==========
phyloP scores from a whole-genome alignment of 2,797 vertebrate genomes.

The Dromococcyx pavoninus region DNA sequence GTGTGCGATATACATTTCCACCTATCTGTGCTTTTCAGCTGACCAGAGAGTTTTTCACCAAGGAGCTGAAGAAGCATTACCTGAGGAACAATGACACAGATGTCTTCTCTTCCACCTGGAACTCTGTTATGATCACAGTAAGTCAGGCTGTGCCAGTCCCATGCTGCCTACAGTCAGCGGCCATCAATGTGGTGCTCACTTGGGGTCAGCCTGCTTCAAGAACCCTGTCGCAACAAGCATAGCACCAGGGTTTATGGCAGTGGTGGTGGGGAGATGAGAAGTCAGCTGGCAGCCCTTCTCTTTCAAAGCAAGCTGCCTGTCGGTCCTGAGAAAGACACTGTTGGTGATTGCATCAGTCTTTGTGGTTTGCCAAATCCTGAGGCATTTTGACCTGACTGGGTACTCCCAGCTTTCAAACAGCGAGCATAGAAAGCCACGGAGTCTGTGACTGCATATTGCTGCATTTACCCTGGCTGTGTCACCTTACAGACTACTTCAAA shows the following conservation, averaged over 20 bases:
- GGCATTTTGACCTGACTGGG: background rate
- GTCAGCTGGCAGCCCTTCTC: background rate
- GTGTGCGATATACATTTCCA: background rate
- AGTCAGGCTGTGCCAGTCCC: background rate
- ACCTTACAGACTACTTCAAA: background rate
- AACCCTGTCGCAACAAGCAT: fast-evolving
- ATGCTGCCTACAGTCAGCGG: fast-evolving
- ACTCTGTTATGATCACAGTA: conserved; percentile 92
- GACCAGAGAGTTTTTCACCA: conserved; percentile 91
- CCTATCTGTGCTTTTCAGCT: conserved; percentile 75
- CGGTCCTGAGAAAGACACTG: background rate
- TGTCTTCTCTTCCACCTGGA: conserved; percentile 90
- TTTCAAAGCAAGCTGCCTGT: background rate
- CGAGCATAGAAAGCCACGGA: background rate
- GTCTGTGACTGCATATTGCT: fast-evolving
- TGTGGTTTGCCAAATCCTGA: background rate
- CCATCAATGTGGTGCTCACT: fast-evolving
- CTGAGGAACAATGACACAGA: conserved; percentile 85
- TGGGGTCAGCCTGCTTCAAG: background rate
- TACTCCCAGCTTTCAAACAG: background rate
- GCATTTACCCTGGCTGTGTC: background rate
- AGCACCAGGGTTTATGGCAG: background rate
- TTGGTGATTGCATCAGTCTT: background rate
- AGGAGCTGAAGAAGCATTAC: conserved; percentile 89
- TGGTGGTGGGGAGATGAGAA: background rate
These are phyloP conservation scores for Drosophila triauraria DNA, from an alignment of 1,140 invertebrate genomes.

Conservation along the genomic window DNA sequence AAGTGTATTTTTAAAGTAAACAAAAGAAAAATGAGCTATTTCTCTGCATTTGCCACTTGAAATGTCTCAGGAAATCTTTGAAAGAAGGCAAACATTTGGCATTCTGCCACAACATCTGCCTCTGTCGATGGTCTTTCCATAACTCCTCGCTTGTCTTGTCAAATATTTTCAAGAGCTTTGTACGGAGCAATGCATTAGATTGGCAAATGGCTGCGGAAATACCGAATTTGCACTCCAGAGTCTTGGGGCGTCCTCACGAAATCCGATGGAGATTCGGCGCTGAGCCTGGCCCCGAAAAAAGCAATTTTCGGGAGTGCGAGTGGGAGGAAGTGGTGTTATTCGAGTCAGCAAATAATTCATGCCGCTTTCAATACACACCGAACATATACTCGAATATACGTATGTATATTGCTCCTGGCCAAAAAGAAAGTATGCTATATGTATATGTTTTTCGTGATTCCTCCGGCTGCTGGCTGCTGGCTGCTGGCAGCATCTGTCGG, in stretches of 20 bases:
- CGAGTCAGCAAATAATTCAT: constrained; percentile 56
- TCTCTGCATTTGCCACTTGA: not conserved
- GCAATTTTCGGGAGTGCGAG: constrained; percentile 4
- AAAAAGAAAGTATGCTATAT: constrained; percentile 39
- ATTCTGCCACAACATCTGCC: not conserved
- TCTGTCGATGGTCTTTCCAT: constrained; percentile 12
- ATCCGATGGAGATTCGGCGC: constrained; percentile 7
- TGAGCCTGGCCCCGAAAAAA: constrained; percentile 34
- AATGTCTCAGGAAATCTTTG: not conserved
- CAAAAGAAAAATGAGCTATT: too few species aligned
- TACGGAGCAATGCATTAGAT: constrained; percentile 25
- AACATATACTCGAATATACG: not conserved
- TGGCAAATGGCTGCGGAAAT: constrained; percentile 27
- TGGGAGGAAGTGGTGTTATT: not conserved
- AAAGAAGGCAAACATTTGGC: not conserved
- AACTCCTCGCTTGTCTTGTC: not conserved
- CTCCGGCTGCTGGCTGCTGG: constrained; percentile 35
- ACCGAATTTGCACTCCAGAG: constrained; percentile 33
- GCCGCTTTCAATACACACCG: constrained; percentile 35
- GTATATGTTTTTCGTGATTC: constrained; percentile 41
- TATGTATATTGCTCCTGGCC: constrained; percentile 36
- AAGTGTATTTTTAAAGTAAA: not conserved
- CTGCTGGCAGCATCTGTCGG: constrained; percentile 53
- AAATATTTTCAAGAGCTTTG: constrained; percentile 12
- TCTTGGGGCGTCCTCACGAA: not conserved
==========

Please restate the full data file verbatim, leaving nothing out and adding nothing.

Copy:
phyloP scores from a whole-genome alignment of 2,797 vertebrate genomes.

The Dromococcyx pavoninus region DNA sequence GTGTGCGATATACATTTCCACCTATCTGTGCTTTTCAGCTGACCAGAGAGTTTTTCACCAAGGAGCTGAAGAAGCATTACCTGAGGAACAATGACACAGATGTCTTCTCTTCCACCTGGAACTCTGTTATGATCACAGTAAGTCAGGCTGTGCCAGTCCCATGCTGCCTACAGTCAGCGGCCATCAATGTGGTGCTCACTTGGGGTCAGCCTGCTTCAAGAACCCTGTCGCAACAAGCATAGCACCAGGGTTTATGGCAGTGGTGGTGGGGAGATGAGAAGTCAGCTGGCAGCCCTTCTCTTTCAAAGCAAGCTGCCTGTCGGTCCTGAGAAAGACACTGTTGGTGATTGCATCAGTCTTTGTGGTTTGCCAAATCCTGAGGCATTTTGACCTGACTGGGTACTCCCAGCTTTCAAACAGCGAGCATAGAAAGCCACGGAGTCTGTGACTGCATATTGCTGCATTTACCCTGGCTGTGTCACCTTACAGACTACTTCAAA shows the following conservation, averaged over 20 bases:
- GGCATTTTGACCTGACTGGG: background rate
- GTCAGCTGGCAGCCCTTCTC: background rate
- GTGTGCGATATACATTTCCA: background rate
- AGTCAGGCTGTGCCAGTCCC: background rate
- ACCTTACAGACTACTTCAAA: background rate
- AACCCTGTCGCAACAAGCAT: fast-evolving
- ATGCTGCCTACAGTCAGCGG: fast-evolving
- ACTCTGTTATGATCACAGTA: conserved; percentile 92
- GACCAGAGAGTTTTTCACCA: conserved; percentile 91
- CCTATCTGTGCTTTTCAGCT: conserved; percentile 75
- CGGTCCTGAGAAAGACACTG: background rate
- TGTCTTCTCTTCCACCTGGA: conserved; percentile 90
- TTTCAAAGCAAGCTGCCTGT: background rate
- CGAGCATAGAAAGCCACGGA: background rate
- GTCTGTGACTGCATATTGCT: fast-evolving
- TGTGGTTTGCCAAATCCTGA: background rate
- CCATCAATGTGGTGCTCACT: fast-evolving
- CTGAGGAACAATGACACAGA: conserved; percentile 85
- TGGGGTCAGCCTGCTTCAAG: background rate
- TACTCCCAGCTTTCAAACAG: background rate
- GCATTTACCCTGGCTGTGTC: background rate
- AGCACCAGGGTTTATGGCAG: background rate
- TTGGTGATTGCATCAGTCTT: background rate
- AGGAGCTGAAGAAGCATTAC: conserved; percentile 89
- TGGTGGTGGGGAGATGAGAA: background rate
These are phyloP conservation scores for Drosophila triauraria DNA, from an alignment of 1,140 invertebrate genomes.

Conservation along the genomic window DNA sequence AAGTGTATTTTTAAAGTAAACAAAAGAAAAATGAGCTATTTCTCTGCATTTGCCACTTGAAATGTCTCAGGAAATCTTTGAAAGAAGGCAAACATTTGGCATTCTGCCACAACATCTGCCTCTGTCGATGGTCTTTCCATAACTCCTCGCTTGTCTTGTCAAATATTTTCAAGAGCTTTGTACGGAGCAATGCATTAGATTGGCAAATGGCTGCGGAAATACCGAATTTGCACTCCAGAGTCTTGGGGCGTCCTCACGAAATCCGATGGAGATTCGGCGCTGAGCCTGGCCCCGAAAAAAGCAATTTTCGGGAGTGCGAGTGGGAGGAAGTGGTGTTATTCGAGTCAGCAAATAATTCATGCCGCTTTCAATACACACCGAACATATACTCGAATATACGTATGTATATTGCTCCTGGCCAAAAAGAAAGTATGCTATATGTATATGTTTTTCGTGATTCCTCCGGCTGCTGGCTGCTGGCTGCTGGCAGCATCTGTCGG, in stretches of 20 bases:
- CGAGTCAGCAAATAATTCAT: constrained; percentile 56
- TCTCTGCATTTGCCACTTGA: not conserved
- GCAATTTTCGGGAGTGCGAG: constrained; percentile 4
- AAAAAGAAAGTATGCTATAT: constrained; percentile 39
- ATTCTGCCACAACATCTGCC: not conserved
- TCTGTCGATGGTCTTTCCAT: constrained; percentile 12
- ATCCGATGGAGATTCGGCGC: constrained; percentile 7
- TGAGCCTGGCCCCGAAAAAA: constrained; percentile 34
- AATGTCTCAGGAAATCTTTG: not conserved
- CAAAAGAAAAATGAGCTATT: too few species aligned
- TACGGAGCAATGCATTAGAT: constrained; percentile 25
- AACATATACTCGAATATACG: not conserved
- TGGCAAATGGCTGCGGAAAT: constrained; percentile 27
- TGGGAGGAAGTGGTGTTATT: not conserved
- AAAGAAGGCAAACATTTGGC: not conserved
- AACTCCTCGCTTGTCTTGTC: not conserved
- CTCCGGCTGCTGGCTGCTGG: constrained; percentile 35
- ACCGAATTTGCACTCCAGAG: constrained; percentile 33
- GCCGCTTTCAATACACACCG: constrained; percentile 35
- GTATATGTTTTTCGTGATTC: constrained; percentile 41
- TATGTATATTGCTCCTGGCC: constrained; percentile 36
- AAGTGTATTTTTAAAGTAAA: not conserved
- CTGCTGGCAGCATCTGTCGG: constrained; percentile 53
- AAATATTTTCAAGAGCTTTG: constrained; percentile 12
- TCTTGGGGCGTCCTCACGAA: not conserved